Home Economy News Danske Bank and Barclays chop ECB rate cut forecasts

Danske Bank and Barclays chop ECB rate cut forecasts


LONDON (Reuters) – Danske Bank said on Friday it expects the European Central Bank only to cut interest rates twice this year, not three times, while Barclays also scrapped a call for a July reduction.

Markets currently show traders are pricing in around 60 basis points’ worth of cuts that would bring the ECB’s benchmark interest rate to around 3.4% by December.

Piet Haines Christiansen, Danske chief analyst and a closely followed ECB watcher, said in a note he expected a “political cut” in June, but nothing in September.

“We have revised our ECB rate path for the first time in more than 12 months and now expect the ECB to deliver two rate cuts this year (June and December), and three cuts next year. This will bring the deposit rate at 2.75% by the end of 2025,” he said.

It was Danske’s first change to its forecast in more than a year and Christiansen said his team expected the ECB to repeat its meeting-by-meeting and data-dependent approach to monetary policy beyond June.

“The updated June staff projection is expected to suggest that the prevailing economic and monetary policy narrative stays broadly unchanged and we expect the rate cut to be formulated as a roll-back of the ‘insurance hike’ from September last year,” Christiansen added.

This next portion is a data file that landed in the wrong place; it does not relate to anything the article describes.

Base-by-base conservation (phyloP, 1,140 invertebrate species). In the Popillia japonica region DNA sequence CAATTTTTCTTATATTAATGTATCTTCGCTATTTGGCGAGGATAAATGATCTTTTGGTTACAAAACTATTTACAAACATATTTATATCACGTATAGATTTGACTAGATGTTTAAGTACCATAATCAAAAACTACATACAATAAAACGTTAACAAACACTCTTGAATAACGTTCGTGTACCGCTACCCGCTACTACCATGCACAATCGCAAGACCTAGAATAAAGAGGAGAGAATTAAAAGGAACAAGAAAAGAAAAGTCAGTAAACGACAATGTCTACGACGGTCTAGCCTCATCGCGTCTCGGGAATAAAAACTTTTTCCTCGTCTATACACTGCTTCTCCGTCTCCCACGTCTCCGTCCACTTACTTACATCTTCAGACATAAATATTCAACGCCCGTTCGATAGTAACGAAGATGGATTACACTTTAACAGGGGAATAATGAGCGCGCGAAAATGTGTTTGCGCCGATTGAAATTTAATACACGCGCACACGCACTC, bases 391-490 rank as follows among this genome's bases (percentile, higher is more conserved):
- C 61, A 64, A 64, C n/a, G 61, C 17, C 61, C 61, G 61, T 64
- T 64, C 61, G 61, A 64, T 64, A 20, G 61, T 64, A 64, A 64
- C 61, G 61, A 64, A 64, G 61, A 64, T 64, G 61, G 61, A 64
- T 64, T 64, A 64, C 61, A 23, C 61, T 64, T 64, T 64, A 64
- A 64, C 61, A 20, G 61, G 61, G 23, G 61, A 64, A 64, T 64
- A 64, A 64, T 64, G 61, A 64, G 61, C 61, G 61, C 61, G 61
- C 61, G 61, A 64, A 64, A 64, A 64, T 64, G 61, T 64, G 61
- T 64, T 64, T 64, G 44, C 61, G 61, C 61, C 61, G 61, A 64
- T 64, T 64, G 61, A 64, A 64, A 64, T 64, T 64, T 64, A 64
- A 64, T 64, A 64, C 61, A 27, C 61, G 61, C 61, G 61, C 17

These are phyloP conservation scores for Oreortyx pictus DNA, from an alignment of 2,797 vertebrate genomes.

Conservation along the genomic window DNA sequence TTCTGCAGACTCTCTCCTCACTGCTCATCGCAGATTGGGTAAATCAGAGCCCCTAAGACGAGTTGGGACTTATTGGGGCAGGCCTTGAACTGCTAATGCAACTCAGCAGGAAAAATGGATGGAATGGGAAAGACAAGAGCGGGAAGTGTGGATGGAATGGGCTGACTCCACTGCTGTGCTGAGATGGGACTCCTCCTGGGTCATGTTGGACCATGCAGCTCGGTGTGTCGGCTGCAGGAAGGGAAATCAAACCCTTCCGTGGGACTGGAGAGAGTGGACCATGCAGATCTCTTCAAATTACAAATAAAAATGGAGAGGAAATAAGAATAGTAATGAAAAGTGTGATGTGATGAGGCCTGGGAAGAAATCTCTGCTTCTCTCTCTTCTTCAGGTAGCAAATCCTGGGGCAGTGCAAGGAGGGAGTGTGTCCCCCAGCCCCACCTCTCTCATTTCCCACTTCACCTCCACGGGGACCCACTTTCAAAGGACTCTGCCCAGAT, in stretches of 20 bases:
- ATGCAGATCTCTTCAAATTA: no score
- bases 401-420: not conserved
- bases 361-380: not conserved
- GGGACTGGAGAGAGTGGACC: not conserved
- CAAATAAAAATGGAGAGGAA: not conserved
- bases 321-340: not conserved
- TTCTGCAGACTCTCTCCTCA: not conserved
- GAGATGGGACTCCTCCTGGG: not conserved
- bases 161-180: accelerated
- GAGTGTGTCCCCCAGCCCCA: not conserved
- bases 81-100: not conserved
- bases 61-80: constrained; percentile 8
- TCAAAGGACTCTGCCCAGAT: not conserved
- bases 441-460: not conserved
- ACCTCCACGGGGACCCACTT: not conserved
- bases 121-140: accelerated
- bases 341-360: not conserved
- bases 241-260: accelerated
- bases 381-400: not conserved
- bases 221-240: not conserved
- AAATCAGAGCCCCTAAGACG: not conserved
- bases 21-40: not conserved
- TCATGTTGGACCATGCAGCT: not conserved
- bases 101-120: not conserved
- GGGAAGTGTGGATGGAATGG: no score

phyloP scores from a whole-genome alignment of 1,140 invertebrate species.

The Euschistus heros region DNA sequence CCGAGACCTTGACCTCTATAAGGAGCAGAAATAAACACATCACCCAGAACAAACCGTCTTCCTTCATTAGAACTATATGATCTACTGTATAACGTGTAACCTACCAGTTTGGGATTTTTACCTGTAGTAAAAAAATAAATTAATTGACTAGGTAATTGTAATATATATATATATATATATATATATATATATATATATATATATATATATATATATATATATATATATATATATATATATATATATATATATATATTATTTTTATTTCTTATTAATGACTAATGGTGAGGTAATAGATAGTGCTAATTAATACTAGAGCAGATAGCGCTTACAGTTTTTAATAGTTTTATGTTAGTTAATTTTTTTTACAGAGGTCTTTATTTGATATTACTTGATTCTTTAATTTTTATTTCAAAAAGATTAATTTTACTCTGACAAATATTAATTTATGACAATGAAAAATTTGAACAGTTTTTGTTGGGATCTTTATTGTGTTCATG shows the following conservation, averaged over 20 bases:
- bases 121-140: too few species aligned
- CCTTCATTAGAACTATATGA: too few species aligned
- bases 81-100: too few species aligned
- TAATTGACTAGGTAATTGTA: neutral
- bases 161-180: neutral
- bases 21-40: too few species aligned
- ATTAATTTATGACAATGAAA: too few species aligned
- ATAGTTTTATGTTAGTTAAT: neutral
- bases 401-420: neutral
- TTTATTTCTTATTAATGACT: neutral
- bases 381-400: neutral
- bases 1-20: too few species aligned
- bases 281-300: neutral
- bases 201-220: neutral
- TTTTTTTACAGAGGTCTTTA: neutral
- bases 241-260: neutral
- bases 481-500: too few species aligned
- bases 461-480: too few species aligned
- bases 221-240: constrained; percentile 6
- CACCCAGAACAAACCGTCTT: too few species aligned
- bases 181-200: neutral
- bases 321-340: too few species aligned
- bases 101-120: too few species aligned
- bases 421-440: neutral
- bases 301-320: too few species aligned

Markets had expected at least five rate cuts in 2024 just a few months ago, but traders have since revised those estimates due to a stickness in inflation and some bumper recent pay deals that suggest it could stay that way.

Analysts at Barclays had also changed their ECB call late on Thursday due to the “elevated uncertainty” around inflation and with economic activity accelerating faster than anticipated.

“We now think the ECB Governing Council will move more gradually this year.”

“We continue to expect 25 basis points of cuts at each forecast meeting (Jun-Sep-Dec), but no longer expect a cut at July’s nonforecast meeting,” they added, referring to the fact the ECB will not publish new economic projections in July.

Inflation is slowing, but growth across the euro zone is picking up, which might limit the ECB’s scope to cut rates.

Two-year German bond yields, the most sensitive to changes in expectations for interest rates, are trading around their highest for six months, above 3%, having risen by nearly 70% so far this year.

Despite the rejig to its forecasts Barclays said it did still expect 150 basis points of cuts over the duration of the ECB’s rate reduction cycle.

Related News